Good afternoon! I hope everyone has had a great start to the year!
Unlike usual, I will start out with my official (current) forecast of this upcoming event and what to (generally) expect throughout, then a short explanation of the event. There will be a fairly sharp gradient in S IL between 6+ totals and close to nothing. A shift in 25 miles can mean the difference of very different totals downstate.
Specific forecasts for a few locations are below the forecast as well:
East St. Louis: 3-5
Northern IL: 1-2 throughout with some isolated 2-3 inch totals
This event will start as primarily rain before midnight in most areas south of I72. Temperatures start out in the mid 30s and very slowly fall into low 30s by midnight. Rain will start to transition to snow between 10pm and midnight in southern IL and will continue to transition into snow to the north around and after midnight.
The heaviest snow as displayed above will occur roughly south of I70 before 6am with this initial patch of precip. Areas from Cape Girardeau to Harrisburg and south will be on the gradient line between mostly rain and mostly snow. A slight shift in the track can mean the difference between 1 inch and 7 inches for most locations within 25 miles of this line. Mixing will occur again as the low pressure nears during the late night hours as well. The heaviest snow in Central IL will fall 6-10am, especially in East-central IL.
Generally, the bands of heaviest snow will fall in and around the I70 corridor (mostly just south). Snow will generally taper off from SW to NE during the late morning and early afternoon on Wednesday. Thankfully, winds will not be too gusty unlike many major snowstorms that come through our region. Winds will roughly be 15-20mph throughout the event.
Another inch or so will be likely between Wednesday night and Thursday throughout most of IL and that inch is not included in the forecast above!
Good morning everyone! Who's ready for record warmth today in Eastern Illinois?!
This warmth (highs in mid 60s) will also fuel an environment potentially favorable for severe weather this afternoon in portions of Southern and Eastern Illinois. All risks are possible including a tornado or two. This environment is marginally ample, meaning conditions are ample enough to produce a few supercells, but not ample enough for any significant event or development of storms.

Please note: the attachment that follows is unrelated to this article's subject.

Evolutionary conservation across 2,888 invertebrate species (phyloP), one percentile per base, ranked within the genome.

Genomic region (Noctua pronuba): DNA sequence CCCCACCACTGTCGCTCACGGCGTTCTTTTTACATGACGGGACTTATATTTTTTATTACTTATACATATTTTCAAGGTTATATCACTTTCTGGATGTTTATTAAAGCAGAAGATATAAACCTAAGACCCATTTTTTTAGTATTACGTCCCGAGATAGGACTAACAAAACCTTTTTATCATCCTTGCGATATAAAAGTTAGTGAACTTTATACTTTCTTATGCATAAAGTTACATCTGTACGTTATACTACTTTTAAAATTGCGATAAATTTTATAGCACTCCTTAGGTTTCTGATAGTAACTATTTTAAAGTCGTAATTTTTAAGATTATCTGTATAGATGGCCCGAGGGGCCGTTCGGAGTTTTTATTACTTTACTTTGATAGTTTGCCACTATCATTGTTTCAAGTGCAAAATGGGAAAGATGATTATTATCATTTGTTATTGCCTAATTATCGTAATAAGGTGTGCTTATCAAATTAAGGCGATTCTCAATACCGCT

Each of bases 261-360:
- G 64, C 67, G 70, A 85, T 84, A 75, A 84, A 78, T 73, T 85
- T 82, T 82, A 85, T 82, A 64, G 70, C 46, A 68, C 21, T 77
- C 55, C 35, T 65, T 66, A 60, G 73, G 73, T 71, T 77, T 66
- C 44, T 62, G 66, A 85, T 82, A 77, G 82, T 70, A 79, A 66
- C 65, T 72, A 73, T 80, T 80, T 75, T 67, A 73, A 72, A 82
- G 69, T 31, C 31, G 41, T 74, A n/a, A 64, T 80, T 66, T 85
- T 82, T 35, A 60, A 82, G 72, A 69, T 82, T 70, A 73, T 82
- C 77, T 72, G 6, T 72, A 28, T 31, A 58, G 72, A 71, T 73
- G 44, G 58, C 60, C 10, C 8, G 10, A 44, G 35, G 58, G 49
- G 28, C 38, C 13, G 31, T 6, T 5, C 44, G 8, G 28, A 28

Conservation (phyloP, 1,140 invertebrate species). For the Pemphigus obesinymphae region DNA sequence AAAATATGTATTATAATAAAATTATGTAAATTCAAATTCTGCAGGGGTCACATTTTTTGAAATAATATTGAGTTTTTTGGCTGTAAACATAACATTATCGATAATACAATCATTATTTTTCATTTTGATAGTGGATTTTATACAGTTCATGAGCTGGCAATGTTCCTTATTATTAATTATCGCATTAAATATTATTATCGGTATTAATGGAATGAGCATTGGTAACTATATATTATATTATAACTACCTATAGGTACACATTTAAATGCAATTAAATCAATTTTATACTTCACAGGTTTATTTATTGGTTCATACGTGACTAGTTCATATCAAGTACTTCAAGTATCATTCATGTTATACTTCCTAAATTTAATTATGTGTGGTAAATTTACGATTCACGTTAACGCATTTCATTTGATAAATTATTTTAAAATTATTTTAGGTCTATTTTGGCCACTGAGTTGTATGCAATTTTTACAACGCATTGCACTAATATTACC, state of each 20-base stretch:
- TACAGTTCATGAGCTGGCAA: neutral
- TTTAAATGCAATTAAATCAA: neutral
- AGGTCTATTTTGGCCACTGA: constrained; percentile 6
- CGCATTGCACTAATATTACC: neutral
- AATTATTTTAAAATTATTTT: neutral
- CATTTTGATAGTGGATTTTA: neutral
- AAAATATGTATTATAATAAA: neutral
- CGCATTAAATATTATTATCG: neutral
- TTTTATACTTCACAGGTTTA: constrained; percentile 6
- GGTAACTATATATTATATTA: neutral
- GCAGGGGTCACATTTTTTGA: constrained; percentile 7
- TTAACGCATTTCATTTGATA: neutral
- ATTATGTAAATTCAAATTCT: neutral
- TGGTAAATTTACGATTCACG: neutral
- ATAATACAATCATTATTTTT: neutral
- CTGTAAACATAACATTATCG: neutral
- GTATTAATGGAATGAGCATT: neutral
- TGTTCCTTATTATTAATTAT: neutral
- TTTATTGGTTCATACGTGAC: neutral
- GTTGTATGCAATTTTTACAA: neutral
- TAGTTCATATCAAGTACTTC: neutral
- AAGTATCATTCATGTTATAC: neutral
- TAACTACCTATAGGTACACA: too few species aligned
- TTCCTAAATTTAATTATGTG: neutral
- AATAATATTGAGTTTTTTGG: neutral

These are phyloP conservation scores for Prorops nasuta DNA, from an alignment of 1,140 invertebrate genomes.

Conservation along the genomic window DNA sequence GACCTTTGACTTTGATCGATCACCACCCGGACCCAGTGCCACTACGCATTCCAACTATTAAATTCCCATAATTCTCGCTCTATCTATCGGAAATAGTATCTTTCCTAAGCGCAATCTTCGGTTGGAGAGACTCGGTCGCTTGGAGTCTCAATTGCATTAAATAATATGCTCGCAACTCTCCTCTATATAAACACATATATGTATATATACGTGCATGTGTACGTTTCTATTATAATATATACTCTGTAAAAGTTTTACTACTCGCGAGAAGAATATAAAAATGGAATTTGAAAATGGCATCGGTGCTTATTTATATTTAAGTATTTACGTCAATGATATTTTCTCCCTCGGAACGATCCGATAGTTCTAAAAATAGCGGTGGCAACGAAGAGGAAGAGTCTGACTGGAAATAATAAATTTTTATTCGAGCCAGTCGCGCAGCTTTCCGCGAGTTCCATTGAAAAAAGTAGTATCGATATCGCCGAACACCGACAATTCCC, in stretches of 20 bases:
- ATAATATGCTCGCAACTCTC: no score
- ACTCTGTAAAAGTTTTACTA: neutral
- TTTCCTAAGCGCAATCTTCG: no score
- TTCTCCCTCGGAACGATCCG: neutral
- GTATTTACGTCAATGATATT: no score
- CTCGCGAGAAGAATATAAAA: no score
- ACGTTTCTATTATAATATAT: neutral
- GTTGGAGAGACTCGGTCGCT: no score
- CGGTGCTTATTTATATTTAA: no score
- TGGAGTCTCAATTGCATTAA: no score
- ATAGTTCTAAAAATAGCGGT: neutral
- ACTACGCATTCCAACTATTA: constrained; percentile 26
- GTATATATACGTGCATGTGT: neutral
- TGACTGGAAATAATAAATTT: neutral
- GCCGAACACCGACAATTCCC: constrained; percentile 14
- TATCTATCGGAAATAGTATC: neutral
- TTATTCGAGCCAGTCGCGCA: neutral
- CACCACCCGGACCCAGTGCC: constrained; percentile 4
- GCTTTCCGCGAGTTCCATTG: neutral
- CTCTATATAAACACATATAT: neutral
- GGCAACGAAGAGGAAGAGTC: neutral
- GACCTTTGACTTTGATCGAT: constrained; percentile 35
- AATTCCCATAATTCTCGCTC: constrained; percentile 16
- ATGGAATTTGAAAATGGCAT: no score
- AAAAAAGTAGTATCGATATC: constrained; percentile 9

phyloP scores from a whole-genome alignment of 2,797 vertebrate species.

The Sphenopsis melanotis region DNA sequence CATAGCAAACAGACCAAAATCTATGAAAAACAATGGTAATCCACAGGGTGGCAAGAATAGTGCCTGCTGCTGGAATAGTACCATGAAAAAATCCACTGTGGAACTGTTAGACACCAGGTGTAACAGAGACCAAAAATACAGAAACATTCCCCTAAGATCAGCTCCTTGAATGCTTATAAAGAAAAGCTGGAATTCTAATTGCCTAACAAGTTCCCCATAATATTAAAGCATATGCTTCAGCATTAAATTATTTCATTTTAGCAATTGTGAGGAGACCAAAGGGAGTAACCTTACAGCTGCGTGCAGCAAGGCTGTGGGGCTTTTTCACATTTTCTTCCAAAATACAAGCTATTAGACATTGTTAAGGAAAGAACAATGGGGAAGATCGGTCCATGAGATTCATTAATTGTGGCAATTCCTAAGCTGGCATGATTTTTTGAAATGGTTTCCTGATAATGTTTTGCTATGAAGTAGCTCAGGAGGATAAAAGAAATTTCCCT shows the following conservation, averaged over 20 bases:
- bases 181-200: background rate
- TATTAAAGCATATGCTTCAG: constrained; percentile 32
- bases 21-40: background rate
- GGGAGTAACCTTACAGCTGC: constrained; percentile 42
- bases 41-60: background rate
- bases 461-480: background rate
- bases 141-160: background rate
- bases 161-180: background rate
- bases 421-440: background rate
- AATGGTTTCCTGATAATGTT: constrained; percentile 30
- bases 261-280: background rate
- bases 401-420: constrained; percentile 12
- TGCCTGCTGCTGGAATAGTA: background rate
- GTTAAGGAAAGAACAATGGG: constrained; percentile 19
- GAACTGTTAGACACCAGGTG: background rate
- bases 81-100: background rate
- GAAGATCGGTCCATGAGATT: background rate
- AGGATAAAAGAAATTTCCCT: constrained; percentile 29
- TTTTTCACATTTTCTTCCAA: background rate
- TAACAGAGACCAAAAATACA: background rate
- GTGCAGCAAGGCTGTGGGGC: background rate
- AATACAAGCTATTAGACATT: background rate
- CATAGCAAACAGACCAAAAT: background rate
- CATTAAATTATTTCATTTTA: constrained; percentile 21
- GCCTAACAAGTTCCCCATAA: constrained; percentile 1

The main timing is from 1 to 6 pm, more particuarly 2 to 5 pm. Any storms will fire from near and just east of the STL metro area and will quickly move northeast. Below is a map of the target areas and after the map I explain the set up for today!
Environment for today:
As stated before, this is a marginally ample environment. This is similar to a couple very active December events in Illinois over the past decade. A powerful system sits over or near Iowa, storms persist over the south, but a small area of favorable conditions forms near the low pressure over Illinois. Although instability is looking slightly more supportive over the last few hours, wind shear is not near strong enough to support a substantial tornado event like these prior events. There is still modest wind shear available today, with SRH values 150-200 across the region, more specifically along and near I70, but are modest wind shears with CAPE values 750-1250 (possibly breaking 1250). In order to see a small outbreak, SRH (wind shear) values would have to be closer to 300 with the lower CAPE values.
Still, between the marginal instability and modest wind shear, severe weather is still possible across the region, mostly along the nose of the small warm section in front of the cold front. Below I have a few screenshots showing the instability and a few weather soundings with descriptions of what to look for in the captions!
Thanks for reading and if anything significant changes I'll post again!
HRRR ML CAPE values at 2pm, the blue colors are CAPE values of greater than 1,000 and are ample enough to energize storms that develop. This corridor will move east throughout the afternoon. Generally for severe storm development, CAPE values of greater than 1,000 are needed.
HRRR at 5pm (7am model)
HRRR forecast weather sounding from Douglas County at 5pm. I circled the CAPE value (arrow pointing to how this value is calculated, the area between the temp and the dotted line (parcel temp) and the hodograph (wind shear). When looking at a hodograph, on favorable days, (simple explanation) the more hooked or curved the line on the graph is the more wind shear/ample for tornadoes. This hodograph is good (look at the third hodo for a much less favorable one) because surface winds are 10-15kts from the S and slightly higher up are 40kts from the SW, showing a curved appearance. This shows both speed and directional shear. Although stronger SW winds higher up and a more SE flow near the surface would be more favorable.
NAM over Randolph County at 2pm, showing slightly less favorable CAPE but a much more favorable hodograph. Even more curved than the one before, a hodograph like this is supportive for supercell development and tornadoes. 15kt S surface wind and 50kt SW wind towards the mid levels.
HRRR 4pm weather sounding from Ford County. Supportive CAPE values but the hodograph is much less favorable, nearly linear with SW or near SW winds at the surface and at mid levels. Need supportive CAPE values to co-locate with ample wind shear for the best potential!